Ever since Michael Mosley’s Horizon programme ‘Eat, Fast and Live Longer’ was aired towards the end of last year, there has been an increasingly excited buzz about intermittent fasting (IF). Mosley wanted to find a way of gaining the benefits of low calorie eating without the misery. Based on long-term studies of people who choose to eat no more than 1000 a day, the beneficial effects of reduced calorie intake are not just for weight management but more significantly, a slowing of the ageing processes and improvements in blood fats, insulin sensitivity and certain disease markers.
Mosley concluded that the easiest way to gain the benefits of reduced-calorie eating is the 5-2 principle: eat normally 5 days of the week and eat only 500 calories (for women) or 600 calories (for men) on 2 non-consecutive days. The calories can be distributed throughout the day or eaten as one meal at whatever time suits best.
Mosley tried it for 3 month and reported back that his risk factors for type 2 diabetes and heart disease had significantly dropped, his energy had improved and he experienced significant fat-loss around his tummy – all very impressive!
Although far easier to sustain than a life of no more than 1000 calories a day, ever, it is still not that easy for many to fulfill the demands of the 5-2. So then came along the 16-8: eat what you would normally but eat within an 8 hour period on 2 consecutive days,? leaving 16 hours of no eating, only drinking herbal teas and water. This is far easier to maintain for many and appears to be very effective in terms of stimulating fat-burning, increasing insulin and leptin sensitivity and may also offer some of the anti-ageing benefits associated with the other systems above as it reduces insulin-like growth factor 1? (IGF-1) -? a key factor in taking the foot off the ageing pedal because the 16 hours of non-eating are enough to trigger metabolic changes in the body .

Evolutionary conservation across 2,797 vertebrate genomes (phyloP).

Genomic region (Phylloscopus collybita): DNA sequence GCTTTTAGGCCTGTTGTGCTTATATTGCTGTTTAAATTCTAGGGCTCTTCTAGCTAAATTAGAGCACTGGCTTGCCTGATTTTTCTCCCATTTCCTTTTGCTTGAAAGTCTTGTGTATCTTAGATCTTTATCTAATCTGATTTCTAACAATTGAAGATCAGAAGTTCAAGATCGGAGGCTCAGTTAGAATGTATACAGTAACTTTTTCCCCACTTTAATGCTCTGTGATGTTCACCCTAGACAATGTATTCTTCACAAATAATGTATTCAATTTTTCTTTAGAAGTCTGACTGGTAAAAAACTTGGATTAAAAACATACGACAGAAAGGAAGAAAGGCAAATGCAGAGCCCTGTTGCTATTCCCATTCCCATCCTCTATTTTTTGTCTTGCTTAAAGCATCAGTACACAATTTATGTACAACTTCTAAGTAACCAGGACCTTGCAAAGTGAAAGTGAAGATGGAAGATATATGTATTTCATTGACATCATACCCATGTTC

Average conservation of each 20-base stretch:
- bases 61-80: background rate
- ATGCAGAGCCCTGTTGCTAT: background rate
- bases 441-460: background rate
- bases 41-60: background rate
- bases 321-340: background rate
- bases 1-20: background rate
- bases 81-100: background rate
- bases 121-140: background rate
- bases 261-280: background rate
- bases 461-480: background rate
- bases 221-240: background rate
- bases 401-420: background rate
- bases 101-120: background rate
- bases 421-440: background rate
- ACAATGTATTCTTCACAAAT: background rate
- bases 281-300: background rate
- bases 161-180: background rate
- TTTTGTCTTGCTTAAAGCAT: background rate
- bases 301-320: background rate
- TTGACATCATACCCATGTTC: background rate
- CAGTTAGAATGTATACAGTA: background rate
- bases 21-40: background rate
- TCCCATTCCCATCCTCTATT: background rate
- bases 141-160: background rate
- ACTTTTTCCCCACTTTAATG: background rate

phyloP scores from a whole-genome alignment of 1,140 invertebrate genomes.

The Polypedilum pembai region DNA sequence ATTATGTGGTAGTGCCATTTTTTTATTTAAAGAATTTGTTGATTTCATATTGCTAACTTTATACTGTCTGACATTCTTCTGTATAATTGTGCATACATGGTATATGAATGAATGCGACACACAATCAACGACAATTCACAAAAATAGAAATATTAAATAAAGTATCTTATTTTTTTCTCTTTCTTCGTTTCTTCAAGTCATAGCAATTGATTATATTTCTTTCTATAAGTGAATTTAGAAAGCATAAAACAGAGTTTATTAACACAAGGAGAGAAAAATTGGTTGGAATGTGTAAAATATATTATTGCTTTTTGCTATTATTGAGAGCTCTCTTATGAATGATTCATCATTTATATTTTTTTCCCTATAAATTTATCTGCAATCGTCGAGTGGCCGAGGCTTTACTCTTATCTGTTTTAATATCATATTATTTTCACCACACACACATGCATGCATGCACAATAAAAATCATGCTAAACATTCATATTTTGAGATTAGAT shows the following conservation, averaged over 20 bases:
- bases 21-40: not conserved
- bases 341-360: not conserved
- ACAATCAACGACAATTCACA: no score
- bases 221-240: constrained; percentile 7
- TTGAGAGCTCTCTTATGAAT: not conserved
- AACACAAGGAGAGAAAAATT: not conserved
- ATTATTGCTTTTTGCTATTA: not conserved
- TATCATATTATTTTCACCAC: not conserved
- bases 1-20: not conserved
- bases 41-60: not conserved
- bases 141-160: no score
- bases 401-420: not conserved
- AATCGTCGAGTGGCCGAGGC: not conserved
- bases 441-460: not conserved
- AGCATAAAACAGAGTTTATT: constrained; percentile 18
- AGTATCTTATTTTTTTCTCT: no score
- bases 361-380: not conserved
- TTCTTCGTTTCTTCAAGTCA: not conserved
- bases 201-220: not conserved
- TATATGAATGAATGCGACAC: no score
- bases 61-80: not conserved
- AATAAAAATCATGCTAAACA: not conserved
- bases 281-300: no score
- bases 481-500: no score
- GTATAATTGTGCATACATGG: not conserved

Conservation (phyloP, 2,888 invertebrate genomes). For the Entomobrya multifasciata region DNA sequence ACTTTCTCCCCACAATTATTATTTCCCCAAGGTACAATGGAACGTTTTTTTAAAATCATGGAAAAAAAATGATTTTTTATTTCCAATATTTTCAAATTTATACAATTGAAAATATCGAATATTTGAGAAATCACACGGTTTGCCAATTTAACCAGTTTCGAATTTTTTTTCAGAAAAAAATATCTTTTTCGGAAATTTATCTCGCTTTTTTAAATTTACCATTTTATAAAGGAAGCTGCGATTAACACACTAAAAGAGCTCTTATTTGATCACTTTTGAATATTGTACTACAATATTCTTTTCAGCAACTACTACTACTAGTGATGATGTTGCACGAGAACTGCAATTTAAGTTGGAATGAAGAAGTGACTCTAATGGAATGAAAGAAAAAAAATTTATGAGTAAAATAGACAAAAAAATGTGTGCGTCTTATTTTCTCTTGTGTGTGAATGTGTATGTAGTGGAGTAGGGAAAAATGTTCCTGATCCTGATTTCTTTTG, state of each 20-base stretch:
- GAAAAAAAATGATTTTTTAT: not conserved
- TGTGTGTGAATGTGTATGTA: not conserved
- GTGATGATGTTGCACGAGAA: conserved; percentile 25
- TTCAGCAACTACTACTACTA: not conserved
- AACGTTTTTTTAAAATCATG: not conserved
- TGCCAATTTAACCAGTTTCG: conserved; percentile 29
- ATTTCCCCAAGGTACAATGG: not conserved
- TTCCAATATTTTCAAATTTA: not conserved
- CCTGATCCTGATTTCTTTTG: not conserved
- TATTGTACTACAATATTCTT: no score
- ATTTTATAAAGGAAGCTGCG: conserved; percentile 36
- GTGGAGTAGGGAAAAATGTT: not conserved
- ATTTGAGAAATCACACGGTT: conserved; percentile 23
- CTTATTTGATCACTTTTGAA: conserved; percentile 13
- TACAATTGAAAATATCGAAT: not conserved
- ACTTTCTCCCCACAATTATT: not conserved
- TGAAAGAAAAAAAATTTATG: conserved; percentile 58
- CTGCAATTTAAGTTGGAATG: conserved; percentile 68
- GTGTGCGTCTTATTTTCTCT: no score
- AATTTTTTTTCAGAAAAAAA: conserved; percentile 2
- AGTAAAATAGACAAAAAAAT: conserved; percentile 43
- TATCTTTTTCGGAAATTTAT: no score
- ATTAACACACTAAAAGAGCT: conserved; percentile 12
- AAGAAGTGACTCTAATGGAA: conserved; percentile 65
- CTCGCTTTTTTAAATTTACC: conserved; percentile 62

To enhance the effect of these metabolic changes and further reduce IGF-1 levels, having a workout towards the end of the 16 hour period appears to super-charge the effects, especially if you can manage some high intensity interval training. This would entail no eating after 6pm, going through until morning with no food, getting up and exercising and then having breakfast at around 10am . This may sound tough and the first few times you try this, it may well feel tough, but persist and your body will wise up and shift in to fat burning more readily, making it easier to work out on an empty stomach.
If all this is beyond your grasp, a simple and effective way to lose some weight is to commit to stopping eating by 6pm as often as possible. This will stop mindless snacking and late-night eating, both of which are key factors when it comes to putting on weight.
If you are considering trying the 5-2 or the 16-8, especially exercising while doing the 16-8, take it a bit easy at first and if you have any doubts, check with your doctor first.